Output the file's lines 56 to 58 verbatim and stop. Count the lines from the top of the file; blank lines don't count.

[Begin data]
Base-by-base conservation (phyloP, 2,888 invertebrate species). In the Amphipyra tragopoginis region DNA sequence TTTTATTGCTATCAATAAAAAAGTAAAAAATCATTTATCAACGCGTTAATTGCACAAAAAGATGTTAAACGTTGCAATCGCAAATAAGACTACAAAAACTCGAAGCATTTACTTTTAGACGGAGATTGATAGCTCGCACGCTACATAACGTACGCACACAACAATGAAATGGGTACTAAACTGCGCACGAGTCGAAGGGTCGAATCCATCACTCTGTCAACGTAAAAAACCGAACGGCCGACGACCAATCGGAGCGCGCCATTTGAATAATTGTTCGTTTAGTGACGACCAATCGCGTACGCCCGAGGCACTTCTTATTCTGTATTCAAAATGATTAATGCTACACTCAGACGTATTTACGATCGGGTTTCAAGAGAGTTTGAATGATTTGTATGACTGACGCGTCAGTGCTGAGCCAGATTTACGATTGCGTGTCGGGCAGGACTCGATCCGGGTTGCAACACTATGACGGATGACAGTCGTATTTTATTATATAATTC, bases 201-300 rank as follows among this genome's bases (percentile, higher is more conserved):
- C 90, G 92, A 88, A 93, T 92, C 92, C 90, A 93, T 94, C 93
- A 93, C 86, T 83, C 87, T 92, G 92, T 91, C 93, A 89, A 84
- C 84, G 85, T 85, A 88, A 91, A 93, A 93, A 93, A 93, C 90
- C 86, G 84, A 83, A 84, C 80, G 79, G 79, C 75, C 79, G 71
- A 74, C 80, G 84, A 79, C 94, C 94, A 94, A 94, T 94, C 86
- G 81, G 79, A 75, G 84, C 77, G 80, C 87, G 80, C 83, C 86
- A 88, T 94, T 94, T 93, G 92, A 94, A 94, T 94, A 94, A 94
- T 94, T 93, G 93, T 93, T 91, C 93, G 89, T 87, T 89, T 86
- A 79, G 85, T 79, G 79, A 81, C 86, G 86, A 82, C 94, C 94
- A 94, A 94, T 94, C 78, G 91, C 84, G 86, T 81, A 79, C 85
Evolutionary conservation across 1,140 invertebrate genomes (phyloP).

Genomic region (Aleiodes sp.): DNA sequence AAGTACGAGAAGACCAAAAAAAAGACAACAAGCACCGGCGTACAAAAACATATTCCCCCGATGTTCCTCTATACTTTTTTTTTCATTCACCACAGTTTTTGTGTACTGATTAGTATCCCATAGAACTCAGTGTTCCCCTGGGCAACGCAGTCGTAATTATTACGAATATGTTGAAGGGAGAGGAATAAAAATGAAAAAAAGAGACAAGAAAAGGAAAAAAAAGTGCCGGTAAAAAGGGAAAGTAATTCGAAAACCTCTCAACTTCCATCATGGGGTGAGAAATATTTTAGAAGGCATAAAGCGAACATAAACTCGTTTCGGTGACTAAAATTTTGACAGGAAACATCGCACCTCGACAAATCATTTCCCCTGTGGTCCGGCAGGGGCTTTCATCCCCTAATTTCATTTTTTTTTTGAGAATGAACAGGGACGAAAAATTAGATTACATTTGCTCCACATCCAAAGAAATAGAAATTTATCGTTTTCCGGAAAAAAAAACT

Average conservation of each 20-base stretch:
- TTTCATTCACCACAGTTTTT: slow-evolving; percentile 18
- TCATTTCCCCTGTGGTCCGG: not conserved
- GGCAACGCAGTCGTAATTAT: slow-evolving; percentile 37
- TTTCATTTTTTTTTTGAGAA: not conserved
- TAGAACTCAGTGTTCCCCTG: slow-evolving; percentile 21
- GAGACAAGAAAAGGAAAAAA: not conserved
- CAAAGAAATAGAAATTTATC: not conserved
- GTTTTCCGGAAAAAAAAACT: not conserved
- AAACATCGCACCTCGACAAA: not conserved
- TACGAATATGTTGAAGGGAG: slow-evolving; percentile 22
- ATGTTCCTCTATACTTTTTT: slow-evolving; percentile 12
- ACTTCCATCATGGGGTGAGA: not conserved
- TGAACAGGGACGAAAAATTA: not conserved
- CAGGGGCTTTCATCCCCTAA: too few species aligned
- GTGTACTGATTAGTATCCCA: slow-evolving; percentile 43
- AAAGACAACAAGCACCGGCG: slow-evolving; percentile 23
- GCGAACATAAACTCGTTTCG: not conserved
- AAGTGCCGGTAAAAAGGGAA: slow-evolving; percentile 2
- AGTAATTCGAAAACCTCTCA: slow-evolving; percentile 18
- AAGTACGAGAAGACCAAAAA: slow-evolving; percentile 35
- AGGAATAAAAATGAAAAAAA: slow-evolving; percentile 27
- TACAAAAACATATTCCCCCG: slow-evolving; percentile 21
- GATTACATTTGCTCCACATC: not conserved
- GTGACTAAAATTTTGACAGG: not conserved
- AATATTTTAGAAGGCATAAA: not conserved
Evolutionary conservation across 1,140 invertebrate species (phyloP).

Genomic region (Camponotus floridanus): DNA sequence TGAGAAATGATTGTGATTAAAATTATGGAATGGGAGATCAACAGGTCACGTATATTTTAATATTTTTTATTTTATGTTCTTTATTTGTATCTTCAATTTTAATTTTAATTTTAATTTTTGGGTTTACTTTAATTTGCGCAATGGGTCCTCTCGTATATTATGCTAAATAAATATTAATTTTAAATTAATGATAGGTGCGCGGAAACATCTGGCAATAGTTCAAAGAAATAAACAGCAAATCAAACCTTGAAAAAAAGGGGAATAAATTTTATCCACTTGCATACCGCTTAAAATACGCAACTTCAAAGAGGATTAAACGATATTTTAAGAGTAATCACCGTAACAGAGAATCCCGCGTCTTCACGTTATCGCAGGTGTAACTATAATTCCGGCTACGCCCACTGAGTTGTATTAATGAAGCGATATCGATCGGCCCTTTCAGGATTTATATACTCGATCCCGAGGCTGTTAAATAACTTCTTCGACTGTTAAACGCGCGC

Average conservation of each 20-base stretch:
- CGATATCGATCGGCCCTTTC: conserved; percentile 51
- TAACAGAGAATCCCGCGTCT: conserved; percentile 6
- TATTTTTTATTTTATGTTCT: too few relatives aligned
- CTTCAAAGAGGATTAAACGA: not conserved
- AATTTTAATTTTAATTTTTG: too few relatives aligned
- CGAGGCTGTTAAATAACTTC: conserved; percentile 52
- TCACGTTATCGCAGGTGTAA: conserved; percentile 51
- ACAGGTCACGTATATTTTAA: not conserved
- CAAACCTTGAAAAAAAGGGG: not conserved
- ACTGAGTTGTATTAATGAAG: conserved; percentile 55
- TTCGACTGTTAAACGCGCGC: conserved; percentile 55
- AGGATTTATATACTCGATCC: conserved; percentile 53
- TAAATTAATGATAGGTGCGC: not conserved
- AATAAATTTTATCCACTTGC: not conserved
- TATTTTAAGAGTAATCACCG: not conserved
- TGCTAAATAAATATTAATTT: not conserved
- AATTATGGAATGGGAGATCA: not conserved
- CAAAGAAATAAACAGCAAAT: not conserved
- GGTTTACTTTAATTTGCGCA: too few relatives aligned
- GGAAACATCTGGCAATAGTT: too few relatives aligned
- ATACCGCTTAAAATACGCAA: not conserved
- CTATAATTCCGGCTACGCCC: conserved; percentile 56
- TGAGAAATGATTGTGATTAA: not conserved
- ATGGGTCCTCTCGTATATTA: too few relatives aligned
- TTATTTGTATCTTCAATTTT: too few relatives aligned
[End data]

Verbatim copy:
- AATAAATTTTATCCACTTGC: not conserved
- TATTTTAAGAGTAATCACCG: not conserved
- TGCTAAATAAATATTAATTT: not conserved